Shout! Factory // 1987 // 93 Minutes // Not Rated
Reviewed by Judge Steve Power (Retired) // July 5th, 2010
The original G.I. Joe movie as you've never seen it before...in stunning High Definition!
The original conclusion to the classic '80s animated series takes a bow on Blu-Ray! Is it worth a "Yo Joe!" or more of a "Hell no!"
After a failed campaign in the Himalayas, Cobra retreats to a secluded grotto where we discover the origins behind the world's most evil terrorist organization. Meanwhile, G.I. Joe must break in some new recruits, including the undisciplined Lt. Falcon (Don Johnson, Miami Vice).
When "Cobra-La" makes their move, G.I. Joe must fight for their lives, and at least one member of the elite team may not be coming home.
G.I. Joe: The Movie has long had something of a notorious reputation. Much like its brother, Transformers: The Movie (which shared a production company, writers, actors, and staff), it's often considered to be the moment where an awesome line of toys and cartoons went completely off the rails. Nothing upset pre-teen fanboys more than the introduction of a freakish 4000-year-old insectoid civilization called "Cobra-La;" the true founders of the Cobra Organization, with Cobra Commander one of their inhuman agents. After two seasons of goofy but entertaining action adventure shows, this fantastical leap was just a bit too much for many people to swallow; G.I Joe fighting giant insects and inhuman snake-men? That's just going too far. Doubly disgusted by the film were those of us who grew up with the toys and Larry Hama's amazing Marvel Comic, which ignored many of Hasbro's more "fantastical" elements, and for a time in the mid-1980's was actually Marvel's best selling title. Hama not only created a sizeable majority of the characters, but he wrote funnybook tales about a G.I. Joe team that was set in a more realistic world, and a Cobra organization that had real motives and a more competent ruler. G.I. Joe: The Movie was hardly the opus one might expect if they were used to rival Ninja clans, Vietnam veterans, and Cobra sleeper agents populating a Midwestern American town.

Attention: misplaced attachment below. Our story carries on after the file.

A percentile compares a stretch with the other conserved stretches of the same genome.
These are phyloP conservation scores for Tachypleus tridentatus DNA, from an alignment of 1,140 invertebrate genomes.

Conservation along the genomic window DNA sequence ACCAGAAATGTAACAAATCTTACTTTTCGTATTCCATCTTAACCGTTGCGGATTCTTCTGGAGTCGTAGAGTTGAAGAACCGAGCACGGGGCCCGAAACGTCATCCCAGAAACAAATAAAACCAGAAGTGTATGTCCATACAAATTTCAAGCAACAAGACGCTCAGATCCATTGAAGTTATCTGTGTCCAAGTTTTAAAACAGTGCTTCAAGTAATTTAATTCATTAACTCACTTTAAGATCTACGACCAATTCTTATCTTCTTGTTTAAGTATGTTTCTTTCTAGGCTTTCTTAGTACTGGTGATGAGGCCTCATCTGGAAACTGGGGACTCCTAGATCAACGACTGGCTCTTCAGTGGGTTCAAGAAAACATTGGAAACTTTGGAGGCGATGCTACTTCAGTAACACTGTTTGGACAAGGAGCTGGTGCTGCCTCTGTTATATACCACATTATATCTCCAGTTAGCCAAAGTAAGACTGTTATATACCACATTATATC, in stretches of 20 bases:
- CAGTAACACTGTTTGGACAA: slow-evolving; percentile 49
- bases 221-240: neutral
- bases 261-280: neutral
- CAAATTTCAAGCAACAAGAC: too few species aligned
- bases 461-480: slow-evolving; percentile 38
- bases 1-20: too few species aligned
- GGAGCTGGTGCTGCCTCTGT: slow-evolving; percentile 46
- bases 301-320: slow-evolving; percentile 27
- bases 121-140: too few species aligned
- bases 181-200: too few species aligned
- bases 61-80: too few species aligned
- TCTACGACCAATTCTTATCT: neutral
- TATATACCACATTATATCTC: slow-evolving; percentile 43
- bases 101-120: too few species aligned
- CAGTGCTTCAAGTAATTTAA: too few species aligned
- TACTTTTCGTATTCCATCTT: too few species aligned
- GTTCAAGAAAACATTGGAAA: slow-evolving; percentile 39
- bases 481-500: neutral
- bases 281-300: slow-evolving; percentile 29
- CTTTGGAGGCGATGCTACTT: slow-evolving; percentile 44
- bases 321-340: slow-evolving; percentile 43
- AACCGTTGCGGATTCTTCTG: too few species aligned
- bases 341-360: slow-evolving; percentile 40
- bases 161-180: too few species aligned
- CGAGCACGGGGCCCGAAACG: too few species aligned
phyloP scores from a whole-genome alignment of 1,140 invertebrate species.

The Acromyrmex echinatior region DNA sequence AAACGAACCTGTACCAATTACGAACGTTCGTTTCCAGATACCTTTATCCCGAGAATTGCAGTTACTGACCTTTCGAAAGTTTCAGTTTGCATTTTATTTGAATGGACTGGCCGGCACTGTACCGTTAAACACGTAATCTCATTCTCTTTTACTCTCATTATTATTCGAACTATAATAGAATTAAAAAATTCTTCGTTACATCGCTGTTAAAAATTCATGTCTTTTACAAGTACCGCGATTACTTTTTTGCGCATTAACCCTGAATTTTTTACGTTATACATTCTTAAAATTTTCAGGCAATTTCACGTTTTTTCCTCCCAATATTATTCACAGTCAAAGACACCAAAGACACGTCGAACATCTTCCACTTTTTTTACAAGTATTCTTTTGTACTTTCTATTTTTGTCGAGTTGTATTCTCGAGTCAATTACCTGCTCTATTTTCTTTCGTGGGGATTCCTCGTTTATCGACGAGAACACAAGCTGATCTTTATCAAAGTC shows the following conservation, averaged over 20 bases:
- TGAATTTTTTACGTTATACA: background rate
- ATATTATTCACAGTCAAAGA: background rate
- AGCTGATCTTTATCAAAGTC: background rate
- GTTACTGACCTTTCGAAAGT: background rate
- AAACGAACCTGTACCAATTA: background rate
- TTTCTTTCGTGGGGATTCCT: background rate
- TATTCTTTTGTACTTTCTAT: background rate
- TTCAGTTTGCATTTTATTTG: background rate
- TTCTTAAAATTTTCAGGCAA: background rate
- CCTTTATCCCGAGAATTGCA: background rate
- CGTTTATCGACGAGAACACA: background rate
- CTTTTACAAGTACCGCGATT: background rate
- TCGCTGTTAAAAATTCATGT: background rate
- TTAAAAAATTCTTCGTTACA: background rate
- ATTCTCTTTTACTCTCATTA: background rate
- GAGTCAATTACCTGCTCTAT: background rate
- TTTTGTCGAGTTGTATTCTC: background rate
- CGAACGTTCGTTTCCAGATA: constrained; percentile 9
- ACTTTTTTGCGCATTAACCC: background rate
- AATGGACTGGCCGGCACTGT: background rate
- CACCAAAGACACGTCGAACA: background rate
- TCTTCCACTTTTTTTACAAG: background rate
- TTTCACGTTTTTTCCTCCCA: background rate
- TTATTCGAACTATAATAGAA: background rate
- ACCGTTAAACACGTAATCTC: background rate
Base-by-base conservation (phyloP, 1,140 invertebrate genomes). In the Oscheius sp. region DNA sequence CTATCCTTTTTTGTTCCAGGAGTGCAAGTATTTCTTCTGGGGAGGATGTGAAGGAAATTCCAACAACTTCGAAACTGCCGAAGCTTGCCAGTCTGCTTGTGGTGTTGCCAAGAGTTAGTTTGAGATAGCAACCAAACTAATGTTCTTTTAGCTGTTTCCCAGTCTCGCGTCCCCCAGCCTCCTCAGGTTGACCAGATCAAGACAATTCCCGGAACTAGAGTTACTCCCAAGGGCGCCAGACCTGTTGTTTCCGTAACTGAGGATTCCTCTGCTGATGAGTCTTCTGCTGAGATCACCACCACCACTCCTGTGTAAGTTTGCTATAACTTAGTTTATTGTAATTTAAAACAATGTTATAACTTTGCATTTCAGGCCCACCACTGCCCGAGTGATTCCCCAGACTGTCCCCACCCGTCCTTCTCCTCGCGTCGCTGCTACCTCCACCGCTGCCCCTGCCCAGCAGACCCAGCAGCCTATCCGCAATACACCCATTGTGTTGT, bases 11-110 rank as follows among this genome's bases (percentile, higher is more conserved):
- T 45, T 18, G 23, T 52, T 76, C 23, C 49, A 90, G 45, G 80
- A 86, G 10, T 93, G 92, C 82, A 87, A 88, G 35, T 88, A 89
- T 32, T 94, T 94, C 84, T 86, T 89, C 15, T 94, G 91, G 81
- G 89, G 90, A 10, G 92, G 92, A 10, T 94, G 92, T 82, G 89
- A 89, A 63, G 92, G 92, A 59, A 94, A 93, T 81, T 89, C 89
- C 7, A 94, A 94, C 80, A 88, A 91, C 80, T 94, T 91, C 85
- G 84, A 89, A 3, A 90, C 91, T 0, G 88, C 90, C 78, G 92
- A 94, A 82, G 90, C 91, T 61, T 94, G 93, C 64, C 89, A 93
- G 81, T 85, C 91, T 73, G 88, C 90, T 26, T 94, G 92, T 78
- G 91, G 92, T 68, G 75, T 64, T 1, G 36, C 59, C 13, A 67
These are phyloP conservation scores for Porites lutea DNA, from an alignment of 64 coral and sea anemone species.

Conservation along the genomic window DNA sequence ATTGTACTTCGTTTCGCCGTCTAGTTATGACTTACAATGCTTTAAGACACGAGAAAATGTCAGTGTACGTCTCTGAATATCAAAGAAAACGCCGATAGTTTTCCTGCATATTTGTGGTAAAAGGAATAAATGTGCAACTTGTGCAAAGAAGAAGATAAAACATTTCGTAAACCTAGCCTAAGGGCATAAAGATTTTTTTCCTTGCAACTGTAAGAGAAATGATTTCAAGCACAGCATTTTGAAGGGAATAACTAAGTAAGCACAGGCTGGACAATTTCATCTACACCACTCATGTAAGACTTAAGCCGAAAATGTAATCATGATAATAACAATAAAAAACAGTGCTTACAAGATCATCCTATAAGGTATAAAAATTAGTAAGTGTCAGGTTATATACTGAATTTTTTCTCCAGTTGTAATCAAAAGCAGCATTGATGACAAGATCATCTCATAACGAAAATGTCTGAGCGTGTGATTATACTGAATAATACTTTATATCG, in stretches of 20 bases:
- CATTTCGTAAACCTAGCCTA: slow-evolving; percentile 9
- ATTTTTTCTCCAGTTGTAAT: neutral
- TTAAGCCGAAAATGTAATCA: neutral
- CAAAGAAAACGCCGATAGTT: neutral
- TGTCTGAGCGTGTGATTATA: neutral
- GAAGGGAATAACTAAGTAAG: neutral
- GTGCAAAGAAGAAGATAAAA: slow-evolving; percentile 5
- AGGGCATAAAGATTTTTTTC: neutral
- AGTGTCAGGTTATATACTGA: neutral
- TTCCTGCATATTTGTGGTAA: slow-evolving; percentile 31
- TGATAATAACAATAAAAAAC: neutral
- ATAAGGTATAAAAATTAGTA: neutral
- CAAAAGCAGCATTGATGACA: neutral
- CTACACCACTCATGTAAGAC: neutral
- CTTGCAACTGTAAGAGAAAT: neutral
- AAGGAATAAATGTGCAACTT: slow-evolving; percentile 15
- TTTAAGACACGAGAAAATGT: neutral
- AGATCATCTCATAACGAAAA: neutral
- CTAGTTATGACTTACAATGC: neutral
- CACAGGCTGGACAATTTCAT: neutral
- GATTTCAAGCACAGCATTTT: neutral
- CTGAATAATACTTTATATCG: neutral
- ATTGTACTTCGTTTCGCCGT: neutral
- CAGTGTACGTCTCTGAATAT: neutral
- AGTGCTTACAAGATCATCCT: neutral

Going back 24 years later, G.I. Joe: The Movie is a surprisingly entertaining affair. When you're not concerned about new, lame toys, or how uncool the cartoon was when standing toe-to-toe with the comic book, what's left is a straight-forward adventure ride. Cobra gets the lion's share of the screentime, while G.I Joe is given a few new recruits to deal with. Lt. Falcon is essentially our focus in the film, as he comes to grips with his wild lifestyle and learns what it means to be a Joe.
The screenplay, as it stands, really amps up the same sort of stuff you expect from the first two seasons of the cartoon; which means one-liners, heroic speeches, a lot of battle cries, and more than a little moral grand-standing. It's definitely handled a little better than your average episode, and there's a slightly larger scope to the proceedings that definitely makes it feel more theatrical. No, it ain't as out and out awesome as The Revenge of Cobra, but really, what is?